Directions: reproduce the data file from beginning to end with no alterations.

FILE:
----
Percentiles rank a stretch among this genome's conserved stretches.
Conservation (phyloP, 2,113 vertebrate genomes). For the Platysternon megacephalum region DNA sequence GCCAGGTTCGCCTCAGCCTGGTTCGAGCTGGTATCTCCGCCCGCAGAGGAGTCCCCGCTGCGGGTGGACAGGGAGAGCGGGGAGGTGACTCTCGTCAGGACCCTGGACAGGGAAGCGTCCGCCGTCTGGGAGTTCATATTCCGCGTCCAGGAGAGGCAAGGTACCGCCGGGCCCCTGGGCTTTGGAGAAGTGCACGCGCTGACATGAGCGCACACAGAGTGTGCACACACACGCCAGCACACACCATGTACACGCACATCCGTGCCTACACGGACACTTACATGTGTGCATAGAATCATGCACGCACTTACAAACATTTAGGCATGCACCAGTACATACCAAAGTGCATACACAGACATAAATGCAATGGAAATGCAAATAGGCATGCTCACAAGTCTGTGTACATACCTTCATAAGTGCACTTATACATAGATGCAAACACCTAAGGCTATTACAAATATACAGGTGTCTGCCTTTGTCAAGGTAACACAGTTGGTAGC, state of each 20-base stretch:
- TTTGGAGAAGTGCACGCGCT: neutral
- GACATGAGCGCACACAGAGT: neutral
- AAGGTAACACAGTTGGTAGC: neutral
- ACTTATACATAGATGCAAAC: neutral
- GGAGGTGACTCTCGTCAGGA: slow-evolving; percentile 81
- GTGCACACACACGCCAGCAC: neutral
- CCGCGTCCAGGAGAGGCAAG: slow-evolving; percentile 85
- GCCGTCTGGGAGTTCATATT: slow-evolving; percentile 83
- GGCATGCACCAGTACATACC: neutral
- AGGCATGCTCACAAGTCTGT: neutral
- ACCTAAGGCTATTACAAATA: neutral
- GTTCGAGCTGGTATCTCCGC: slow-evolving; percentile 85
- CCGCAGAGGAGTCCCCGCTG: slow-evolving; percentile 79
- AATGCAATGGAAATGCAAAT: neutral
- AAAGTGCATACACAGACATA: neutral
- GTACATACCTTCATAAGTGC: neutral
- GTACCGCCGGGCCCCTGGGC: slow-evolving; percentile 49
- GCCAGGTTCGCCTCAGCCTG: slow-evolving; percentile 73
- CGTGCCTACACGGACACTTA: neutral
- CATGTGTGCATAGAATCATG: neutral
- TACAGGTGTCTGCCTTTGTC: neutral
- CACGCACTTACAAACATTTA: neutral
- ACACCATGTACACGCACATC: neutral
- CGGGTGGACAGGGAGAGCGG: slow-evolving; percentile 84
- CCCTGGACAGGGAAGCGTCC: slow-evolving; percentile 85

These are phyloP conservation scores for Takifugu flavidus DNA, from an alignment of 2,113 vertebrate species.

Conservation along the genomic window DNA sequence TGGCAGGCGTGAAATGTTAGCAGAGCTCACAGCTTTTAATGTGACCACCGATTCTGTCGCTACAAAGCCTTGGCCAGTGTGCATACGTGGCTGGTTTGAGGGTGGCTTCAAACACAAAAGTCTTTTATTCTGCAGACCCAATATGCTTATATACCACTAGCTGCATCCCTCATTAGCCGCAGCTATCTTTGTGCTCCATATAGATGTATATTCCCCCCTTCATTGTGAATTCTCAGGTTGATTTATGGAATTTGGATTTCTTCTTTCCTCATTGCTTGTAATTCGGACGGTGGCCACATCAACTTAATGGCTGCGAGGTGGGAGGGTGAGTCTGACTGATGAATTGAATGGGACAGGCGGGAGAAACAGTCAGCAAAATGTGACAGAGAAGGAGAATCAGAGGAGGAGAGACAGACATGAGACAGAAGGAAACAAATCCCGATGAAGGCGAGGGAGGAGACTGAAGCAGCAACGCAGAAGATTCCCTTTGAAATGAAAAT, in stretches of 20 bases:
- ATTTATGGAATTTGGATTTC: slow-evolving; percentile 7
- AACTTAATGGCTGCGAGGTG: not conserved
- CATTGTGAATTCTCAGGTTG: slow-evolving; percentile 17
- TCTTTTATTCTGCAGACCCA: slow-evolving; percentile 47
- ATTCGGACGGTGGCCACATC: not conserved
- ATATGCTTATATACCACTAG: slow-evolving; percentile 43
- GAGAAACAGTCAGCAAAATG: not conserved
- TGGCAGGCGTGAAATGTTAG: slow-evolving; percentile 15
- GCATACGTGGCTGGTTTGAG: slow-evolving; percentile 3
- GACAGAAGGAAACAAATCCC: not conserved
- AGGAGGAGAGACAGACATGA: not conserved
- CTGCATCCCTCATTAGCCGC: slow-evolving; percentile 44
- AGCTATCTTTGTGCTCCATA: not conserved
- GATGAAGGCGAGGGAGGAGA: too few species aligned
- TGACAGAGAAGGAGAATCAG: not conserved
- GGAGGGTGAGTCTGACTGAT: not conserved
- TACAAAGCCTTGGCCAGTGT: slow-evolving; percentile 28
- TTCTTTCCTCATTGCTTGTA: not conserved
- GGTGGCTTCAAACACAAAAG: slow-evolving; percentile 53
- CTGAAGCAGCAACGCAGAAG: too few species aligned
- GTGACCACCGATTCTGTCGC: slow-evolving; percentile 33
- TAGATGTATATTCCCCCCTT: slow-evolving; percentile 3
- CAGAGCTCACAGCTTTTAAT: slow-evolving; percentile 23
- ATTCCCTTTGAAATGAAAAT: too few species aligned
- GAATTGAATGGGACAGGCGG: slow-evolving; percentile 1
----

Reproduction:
Percentiles rank a stretch among this genome's conserved stretches.
Conservation (phyloP, 2,113 vertebrate genomes). For the Platysternon megacephalum region DNA sequence GCCAGGTTCGCCTCAGCCTGGTTCGAGCTGGTATCTCCGCCCGCAGAGGAGTCCCCGCTGCGGGTGGACAGGGAGAGCGGGGAGGTGACTCTCGTCAGGACCCTGGACAGGGAAGCGTCCGCCGTCTGGGAGTTCATATTCCGCGTCCAGGAGAGGCAAGGTACCGCCGGGCCCCTGGGCTTTGGAGAAGTGCACGCGCTGACATGAGCGCACACAGAGTGTGCACACACACGCCAGCACACACCATGTACACGCACATCCGTGCCTACACGGACACTTACATGTGTGCATAGAATCATGCACGCACTTACAAACATTTAGGCATGCACCAGTACATACCAAAGTGCATACACAGACATAAATGCAATGGAAATGCAAATAGGCATGCTCACAAGTCTGTGTACATACCTTCATAAGTGCACTTATACATAGATGCAAACACCTAAGGCTATTACAAATATACAGGTGTCTGCCTTTGTCAAGGTAACACAGTTGGTAGC, state of each 20-base stretch:
- TTTGGAGAAGTGCACGCGCT: neutral
- GACATGAGCGCACACAGAGT: neutral
- AAGGTAACACAGTTGGTAGC: neutral
- ACTTATACATAGATGCAAAC: neutral
- GGAGGTGACTCTCGTCAGGA: slow-evolving; percentile 81
- GTGCACACACACGCCAGCAC: neutral
- CCGCGTCCAGGAGAGGCAAG: slow-evolving; percentile 85
- GCCGTCTGGGAGTTCATATT: slow-evolving; percentile 83
- GGCATGCACCAGTACATACC: neutral
- AGGCATGCTCACAAGTCTGT: neutral
- ACCTAAGGCTATTACAAATA: neutral
- GTTCGAGCTGGTATCTCCGC: slow-evolving; percentile 85
- CCGCAGAGGAGTCCCCGCTG: slow-evolving; percentile 79
- AATGCAATGGAAATGCAAAT: neutral
- AAAGTGCATACACAGACATA: neutral
- GTACATACCTTCATAAGTGC: neutral
- GTACCGCCGGGCCCCTGGGC: slow-evolving; percentile 49
- GCCAGGTTCGCCTCAGCCTG: slow-evolving; percentile 73
- CGTGCCTACACGGACACTTA: neutral
- CATGTGTGCATAGAATCATG: neutral
- TACAGGTGTCTGCCTTTGTC: neutral
- CACGCACTTACAAACATTTA: neutral
- ACACCATGTACACGCACATC: neutral
- CGGGTGGACAGGGAGAGCGG: slow-evolving; percentile 84
- CCCTGGACAGGGAAGCGTCC: slow-evolving; percentile 85

These are phyloP conservation scores for Takifugu flavidus DNA, from an alignment of 2,113 vertebrate species.

Conservation along the genomic window DNA sequence TGGCAGGCGTGAAATGTTAGCAGAGCTCACAGCTTTTAATGTGACCACCGATTCTGTCGCTACAAAGCCTTGGCCAGTGTGCATACGTGGCTGGTTTGAGGGTGGCTTCAAACACAAAAGTCTTTTATTCTGCAGACCCAATATGCTTATATACCACTAGCTGCATCCCTCATTAGCCGCAGCTATCTTTGTGCTCCATATAGATGTATATTCCCCCCTTCATTGTGAATTCTCAGGTTGATTTATGGAATTTGGATTTCTTCTTTCCTCATTGCTTGTAATTCGGACGGTGGCCACATCAACTTAATGGCTGCGAGGTGGGAGGGTGAGTCTGACTGATGAATTGAATGGGACAGGCGGGAGAAACAGTCAGCAAAATGTGACAGAGAAGGAGAATCAGAGGAGGAGAGACAGACATGAGACAGAAGGAAACAAATCCCGATGAAGGCGAGGGAGGAGACTGAAGCAGCAACGCAGAAGATTCCCTTTGAAATGAAAAT, in stretches of 20 bases:
- ATTTATGGAATTTGGATTTC: slow-evolving; percentile 7
- AACTTAATGGCTGCGAGGTG: not conserved
- CATTGTGAATTCTCAGGTTG: slow-evolving; percentile 17
- TCTTTTATTCTGCAGACCCA: slow-evolving; percentile 47
- ATTCGGACGGTGGCCACATC: not conserved
- ATATGCTTATATACCACTAG: slow-evolving; percentile 43
- GAGAAACAGTCAGCAAAATG: not conserved
- TGGCAGGCGTGAAATGTTAG: slow-evolving; percentile 15
- GCATACGTGGCTGGTTTGAG: slow-evolving; percentile 3
- GACAGAAGGAAACAAATCCC: not conserved
- AGGAGGAGAGACAGACATGA: not conserved
- CTGCATCCCTCATTAGCCGC: slow-evolving; percentile 44
- AGCTATCTTTGTGCTCCATA: not conserved
- GATGAAGGCGAGGGAGGAGA: too few species aligned
- TGACAGAGAAGGAGAATCAG: not conserved
- GGAGGGTGAGTCTGACTGAT: not conserved
- TACAAAGCCTTGGCCAGTGT: slow-evolving; percentile 28
- TTCTTTCCTCATTGCTTGTA: not conserved
- GGTGGCTTCAAACACAAAAG: slow-evolving; percentile 53
- CTGAAGCAGCAACGCAGAAG: too few species aligned
- GTGACCACCGATTCTGTCGC: slow-evolving; percentile 33
- TAGATGTATATTCCCCCCTT: slow-evolving; percentile 3
- CAGAGCTCACAGCTTTTAAT: slow-evolving; percentile 23
- ATTCCCTTTGAAATGAAAAT: too few species aligned
- GAATTGAATGGGACAGGCGG: slow-evolving; percentile 1